I grew up in a very basics-oriented Pentecostal denomination for whom the KJV was THE Bible, and whatever the KJV said was The Truth (never mind the inconsistencies). As we all grew up, and as I expanded to other preachers and teachers with more education (and common sense), the “take” on this subject came to be like this statement from the Wiki article on Biblical inerrancy: “Biblical inerrancy, as formulated in the “Chicago Statement on Biblical Inerrancy”, is the doctrine that the Bible “is without error or fault in all its teaching”; or, at least, that “Scripture in the original manuscripts does not affirm anything that is contrary to fact”.” It is the task of textual analysts (the word “critics” is too loaded) to figure out what changes have been introduced into the text by the carelessness (or sneakiness) of scribes.

(Sometimes it crosses my mind that this was not a very reliable way to transmit the Word of God.)


Have you read Dei Verbum? That is a good place to go to understand the Church’s teaching on inerrancy.

Yes, inerrancy is separate from copyist errors. That the Bible is without error does not protect every single person who has ever or will ever copy the text from making a “typo”.

The amount of these types of copyist errors is actually pretty minimal overall. For example, when the Dead Sea Scrolls were uncovered, scholars noted how very close they were to later copies – mainly because they were so faithfully copied throughout the centuries. Further, none of theses copy errors really change anything of substance. They are all pretty minor.



This was thoroughly documented in Josh McDowell’s book from several decades ago, Evidence that Demands a Verdict. Unfortunately, I disposed of my copy, but I would imagine that the relevant passages are on the internet somewhere.

(Just so we know, McDowell was and still is an Evangelical Protestant, not a Catholic.)


So if the bible has textual errors, does that render the bible less complete somehow or not inerrant? Maybe, I am not following you guys…


Some monk in Iceland spelling a few words wrong and not noticing doesn’t mean that the Bible isn’t infallible.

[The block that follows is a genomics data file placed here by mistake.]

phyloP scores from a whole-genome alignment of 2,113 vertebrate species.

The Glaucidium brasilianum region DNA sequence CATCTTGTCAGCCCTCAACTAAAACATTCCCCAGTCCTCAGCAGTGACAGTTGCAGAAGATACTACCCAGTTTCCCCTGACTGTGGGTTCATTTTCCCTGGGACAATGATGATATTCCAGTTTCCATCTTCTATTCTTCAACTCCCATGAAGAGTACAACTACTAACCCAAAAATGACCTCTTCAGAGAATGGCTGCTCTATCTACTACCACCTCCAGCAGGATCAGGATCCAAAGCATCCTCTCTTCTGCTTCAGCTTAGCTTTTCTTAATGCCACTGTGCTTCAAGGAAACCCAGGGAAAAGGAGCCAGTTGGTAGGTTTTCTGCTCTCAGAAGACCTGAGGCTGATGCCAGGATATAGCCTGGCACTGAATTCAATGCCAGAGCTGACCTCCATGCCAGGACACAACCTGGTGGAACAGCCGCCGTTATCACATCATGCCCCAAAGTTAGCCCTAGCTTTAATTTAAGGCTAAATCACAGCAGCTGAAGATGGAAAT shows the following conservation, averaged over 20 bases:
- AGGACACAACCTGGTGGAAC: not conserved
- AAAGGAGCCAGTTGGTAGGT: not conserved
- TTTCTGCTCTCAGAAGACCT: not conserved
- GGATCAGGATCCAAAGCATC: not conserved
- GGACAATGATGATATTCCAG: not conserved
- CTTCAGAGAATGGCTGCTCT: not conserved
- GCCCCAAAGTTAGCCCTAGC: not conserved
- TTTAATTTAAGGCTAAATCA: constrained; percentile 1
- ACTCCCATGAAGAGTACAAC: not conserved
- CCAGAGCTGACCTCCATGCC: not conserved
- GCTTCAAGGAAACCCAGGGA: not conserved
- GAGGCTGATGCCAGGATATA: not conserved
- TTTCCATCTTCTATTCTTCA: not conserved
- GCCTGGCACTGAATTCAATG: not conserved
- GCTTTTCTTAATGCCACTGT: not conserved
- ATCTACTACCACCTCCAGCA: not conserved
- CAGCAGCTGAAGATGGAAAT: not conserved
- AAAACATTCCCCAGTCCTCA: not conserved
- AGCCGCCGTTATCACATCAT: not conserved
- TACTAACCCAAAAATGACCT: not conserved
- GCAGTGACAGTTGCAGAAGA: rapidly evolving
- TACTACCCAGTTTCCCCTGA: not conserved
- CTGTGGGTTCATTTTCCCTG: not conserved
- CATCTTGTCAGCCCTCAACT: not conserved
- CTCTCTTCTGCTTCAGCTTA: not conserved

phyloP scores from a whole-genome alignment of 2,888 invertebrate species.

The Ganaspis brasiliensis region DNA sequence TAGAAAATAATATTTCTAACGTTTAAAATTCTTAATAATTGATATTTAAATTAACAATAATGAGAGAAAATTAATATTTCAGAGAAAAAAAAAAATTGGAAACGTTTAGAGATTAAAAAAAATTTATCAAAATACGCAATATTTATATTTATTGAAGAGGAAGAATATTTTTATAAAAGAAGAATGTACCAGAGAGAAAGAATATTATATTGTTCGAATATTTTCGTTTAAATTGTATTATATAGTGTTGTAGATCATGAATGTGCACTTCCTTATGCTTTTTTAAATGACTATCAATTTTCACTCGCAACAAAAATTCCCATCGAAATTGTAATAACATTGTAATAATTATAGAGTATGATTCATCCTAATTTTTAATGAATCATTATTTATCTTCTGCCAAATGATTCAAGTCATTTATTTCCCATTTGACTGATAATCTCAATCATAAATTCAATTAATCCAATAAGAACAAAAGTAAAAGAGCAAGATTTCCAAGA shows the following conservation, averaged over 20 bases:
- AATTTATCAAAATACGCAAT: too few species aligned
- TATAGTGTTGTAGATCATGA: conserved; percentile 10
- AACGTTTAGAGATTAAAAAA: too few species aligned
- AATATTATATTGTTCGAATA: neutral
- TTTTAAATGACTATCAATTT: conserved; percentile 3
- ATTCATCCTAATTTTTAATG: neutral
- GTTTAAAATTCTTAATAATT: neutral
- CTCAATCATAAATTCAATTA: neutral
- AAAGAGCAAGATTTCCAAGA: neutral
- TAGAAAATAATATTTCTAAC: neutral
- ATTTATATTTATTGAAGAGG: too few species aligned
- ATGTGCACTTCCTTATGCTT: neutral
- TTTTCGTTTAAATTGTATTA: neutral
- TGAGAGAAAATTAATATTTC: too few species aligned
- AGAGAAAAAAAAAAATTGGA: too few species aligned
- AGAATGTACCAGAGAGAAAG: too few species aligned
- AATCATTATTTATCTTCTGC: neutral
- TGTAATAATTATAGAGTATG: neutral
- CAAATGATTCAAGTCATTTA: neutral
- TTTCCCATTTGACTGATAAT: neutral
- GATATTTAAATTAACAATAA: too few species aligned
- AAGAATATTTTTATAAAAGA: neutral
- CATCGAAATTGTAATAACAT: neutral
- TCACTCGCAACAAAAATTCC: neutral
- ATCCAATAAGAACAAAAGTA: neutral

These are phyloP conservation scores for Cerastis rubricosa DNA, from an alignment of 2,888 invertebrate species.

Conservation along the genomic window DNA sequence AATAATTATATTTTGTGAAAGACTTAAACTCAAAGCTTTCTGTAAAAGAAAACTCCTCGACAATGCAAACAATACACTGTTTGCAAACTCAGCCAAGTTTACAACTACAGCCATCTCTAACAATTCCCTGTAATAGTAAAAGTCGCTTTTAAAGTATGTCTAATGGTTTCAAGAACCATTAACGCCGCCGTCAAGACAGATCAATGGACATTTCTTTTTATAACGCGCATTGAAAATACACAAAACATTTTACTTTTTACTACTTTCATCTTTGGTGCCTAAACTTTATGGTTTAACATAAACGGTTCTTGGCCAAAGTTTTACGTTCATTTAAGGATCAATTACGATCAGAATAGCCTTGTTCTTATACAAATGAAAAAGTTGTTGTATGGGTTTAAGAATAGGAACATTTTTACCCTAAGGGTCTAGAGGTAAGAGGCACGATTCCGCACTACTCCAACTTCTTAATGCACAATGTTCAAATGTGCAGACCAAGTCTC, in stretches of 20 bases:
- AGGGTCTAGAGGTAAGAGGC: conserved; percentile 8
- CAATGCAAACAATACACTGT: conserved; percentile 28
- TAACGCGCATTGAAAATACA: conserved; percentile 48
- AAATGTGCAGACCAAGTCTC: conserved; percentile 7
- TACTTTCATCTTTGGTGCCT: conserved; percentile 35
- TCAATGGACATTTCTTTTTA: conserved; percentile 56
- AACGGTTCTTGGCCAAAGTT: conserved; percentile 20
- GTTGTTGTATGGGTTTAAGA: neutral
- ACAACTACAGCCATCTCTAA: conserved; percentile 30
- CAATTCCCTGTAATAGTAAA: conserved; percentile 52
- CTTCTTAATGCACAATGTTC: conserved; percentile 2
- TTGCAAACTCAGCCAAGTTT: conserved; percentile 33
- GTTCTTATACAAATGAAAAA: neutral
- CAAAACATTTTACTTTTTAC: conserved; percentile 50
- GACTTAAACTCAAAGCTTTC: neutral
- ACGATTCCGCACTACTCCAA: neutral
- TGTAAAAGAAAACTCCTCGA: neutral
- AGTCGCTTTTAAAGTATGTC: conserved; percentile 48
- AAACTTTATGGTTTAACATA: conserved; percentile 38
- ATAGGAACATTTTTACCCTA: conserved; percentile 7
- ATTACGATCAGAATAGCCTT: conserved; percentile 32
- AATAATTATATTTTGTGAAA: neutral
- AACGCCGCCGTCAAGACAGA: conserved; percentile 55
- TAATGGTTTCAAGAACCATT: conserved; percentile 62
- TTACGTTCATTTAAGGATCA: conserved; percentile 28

I’ve read here somewhere (correct me if i am wrong) the bible is not infallible, but inerrant, since only an interpreter can be infallible, such as the Pope.


I’ve read here somewhere (correct me if i am wrong) the bible is not infallible, but inerrant, since only an interpreter can be infallible, such as the Pope.


Correct, but the point that Random is trying to make still holds: errors in transcription of the Bible do not imply that the Bible itself is in error.

That’s an easy one to assert. The more difficult one, of course, is when there is not a transcription error that’s evident, but there’s nevertheless a difference in what various books of the Bible state. (For example, if two Gospel writers tell the story a bit differently, or if two books of the OT make a claim, but refer to different names of kings in making that claim.) Could we then claim that scriptural inerrancy is false?

We would say ‘no.’ The claim to be made is whether God’s message is affected by seeming discrepancy – or whether it’s a simple conscious (or unconscious!) decision by the human author! For instance, in the Gospels, the evangelists were writing to different audiences. Therefore, in telling the story of Jesus to these different audiences, they might tell the story in slightly different ways. In each telling, God’s truth – His self-revelation – is maintained in its integrity.

But, what about the case in which OT authors seem to get it wrong? In this case, we’d assert that a faulty memory on the part of a human author about a historical detail does not affect the literal meaning of the Scriptures in question. Again, God’s truth is not affected by it.

In other words, ‘inerrancy’ speaks to the integrity of God’s message; the self-revelation of God contained within Scripture is never in error.


You are correct. A text can be inerrant (without mistakes), but only a human can be infallible (incapable of making mistakes).

However, that distinction is lost on most people.